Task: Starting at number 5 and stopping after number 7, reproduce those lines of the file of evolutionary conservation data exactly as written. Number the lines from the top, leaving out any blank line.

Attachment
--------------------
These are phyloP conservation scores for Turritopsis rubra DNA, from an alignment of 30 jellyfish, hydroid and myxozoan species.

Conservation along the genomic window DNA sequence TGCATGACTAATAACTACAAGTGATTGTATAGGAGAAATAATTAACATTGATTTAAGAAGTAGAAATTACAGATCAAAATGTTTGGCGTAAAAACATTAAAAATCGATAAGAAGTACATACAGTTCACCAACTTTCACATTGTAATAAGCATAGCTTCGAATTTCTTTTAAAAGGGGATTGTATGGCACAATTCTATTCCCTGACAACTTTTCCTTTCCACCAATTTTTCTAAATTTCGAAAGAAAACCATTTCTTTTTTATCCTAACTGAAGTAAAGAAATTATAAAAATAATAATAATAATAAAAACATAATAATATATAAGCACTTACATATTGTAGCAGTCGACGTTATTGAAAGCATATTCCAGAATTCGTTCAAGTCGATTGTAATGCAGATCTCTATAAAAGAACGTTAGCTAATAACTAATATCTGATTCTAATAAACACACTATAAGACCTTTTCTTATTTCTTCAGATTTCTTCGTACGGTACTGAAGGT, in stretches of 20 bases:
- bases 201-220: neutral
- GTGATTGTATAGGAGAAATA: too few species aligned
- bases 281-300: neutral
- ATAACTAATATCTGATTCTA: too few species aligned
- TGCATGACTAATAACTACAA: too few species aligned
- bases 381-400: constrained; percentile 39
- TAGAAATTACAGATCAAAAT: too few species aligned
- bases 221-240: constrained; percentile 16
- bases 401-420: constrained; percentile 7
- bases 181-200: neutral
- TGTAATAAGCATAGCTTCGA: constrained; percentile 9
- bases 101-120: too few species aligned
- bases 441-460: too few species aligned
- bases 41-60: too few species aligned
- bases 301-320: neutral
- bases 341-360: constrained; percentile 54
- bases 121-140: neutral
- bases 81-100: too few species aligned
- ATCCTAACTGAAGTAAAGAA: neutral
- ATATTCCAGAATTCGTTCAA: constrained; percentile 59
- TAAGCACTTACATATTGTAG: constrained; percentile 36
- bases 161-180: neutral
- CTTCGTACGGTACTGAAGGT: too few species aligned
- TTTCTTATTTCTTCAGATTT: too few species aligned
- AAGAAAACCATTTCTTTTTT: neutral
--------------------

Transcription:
- bases 281-300: neutral
- ATAACTAATATCTGATTCTA: too few species aligned
- TGCATGACTAATAACTACAA: too few species aligned